The economic engine of the Internet has been advertising. Banner ads and Google are proof that advertising is what’s driven the explosion of media and rich content online. But that’s all been based on the PC-centric or, at least, large screen model of computing. The smartphone world, based on a relatively small screen, doesn’t have the same physical real estate to give to advertising. So, what’s a poor mobile content creator to do?
Monetize the app by selling upgrades within the app itself. Rather than charging ten bucks to a small group of users, these app creators are charging $1 or nothing to get users involved and then charging small fees for new features, new capabilities and power in games, etc. And it’s working as this link shows. This “get them in cheap and keep them forever” is a time-honored technique. We’re not the only industry that calls its customers users.
While the debate over web-ads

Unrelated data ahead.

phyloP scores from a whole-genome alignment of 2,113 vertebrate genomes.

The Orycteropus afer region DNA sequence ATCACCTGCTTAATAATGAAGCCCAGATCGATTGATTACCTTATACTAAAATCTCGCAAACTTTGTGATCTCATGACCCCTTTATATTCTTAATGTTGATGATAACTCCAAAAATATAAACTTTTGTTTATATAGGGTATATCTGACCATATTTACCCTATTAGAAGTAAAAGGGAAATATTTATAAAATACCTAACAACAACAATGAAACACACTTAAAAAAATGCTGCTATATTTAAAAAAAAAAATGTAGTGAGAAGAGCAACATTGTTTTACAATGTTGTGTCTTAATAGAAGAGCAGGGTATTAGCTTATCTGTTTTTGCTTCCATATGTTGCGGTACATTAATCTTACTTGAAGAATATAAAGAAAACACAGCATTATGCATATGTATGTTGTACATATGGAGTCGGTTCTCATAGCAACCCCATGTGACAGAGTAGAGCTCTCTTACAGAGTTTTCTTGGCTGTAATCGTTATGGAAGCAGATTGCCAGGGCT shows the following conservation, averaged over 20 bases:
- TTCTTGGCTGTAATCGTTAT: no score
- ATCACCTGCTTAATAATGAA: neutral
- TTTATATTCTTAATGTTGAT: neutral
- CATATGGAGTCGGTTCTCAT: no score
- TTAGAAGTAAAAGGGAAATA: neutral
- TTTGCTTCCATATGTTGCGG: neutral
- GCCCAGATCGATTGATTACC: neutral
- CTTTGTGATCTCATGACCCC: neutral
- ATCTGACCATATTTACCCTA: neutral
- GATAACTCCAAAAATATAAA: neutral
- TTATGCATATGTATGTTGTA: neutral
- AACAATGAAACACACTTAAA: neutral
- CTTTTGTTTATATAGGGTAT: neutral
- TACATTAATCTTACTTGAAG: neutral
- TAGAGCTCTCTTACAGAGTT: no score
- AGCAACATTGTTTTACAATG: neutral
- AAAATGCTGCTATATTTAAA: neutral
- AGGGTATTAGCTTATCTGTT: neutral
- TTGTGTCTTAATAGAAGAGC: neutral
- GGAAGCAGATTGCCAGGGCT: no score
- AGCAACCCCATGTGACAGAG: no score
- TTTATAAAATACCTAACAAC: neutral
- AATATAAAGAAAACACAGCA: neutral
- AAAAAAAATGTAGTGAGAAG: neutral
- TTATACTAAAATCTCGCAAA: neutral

app ads may be going strong, some new data from Flurry analytics may make it moot. The in-app purchasing game has taken off to the point where revenues from in-app buys are dwarfing advertising income–at least for apps on Apple’s iOS platform.
Flurry, often a source of inside analytical data on smartphone apps, has a very challenging bit of data out at the moment: According to the graph above, there’s a massive swing in terms of smartphone app revenues. At the end of 2009 the greater majority of cash rolling in to developers from their carefully-crafted apps came from advertising.
But after a peak in ad revenues in December 2009, the pendulum swung to in-app purchasing, and revenues from ads slumped. By the end of this year, average monthly revenues per user will have doubled compared to 2009’s peak–and more than 80% of that will come from in-app purchasing.
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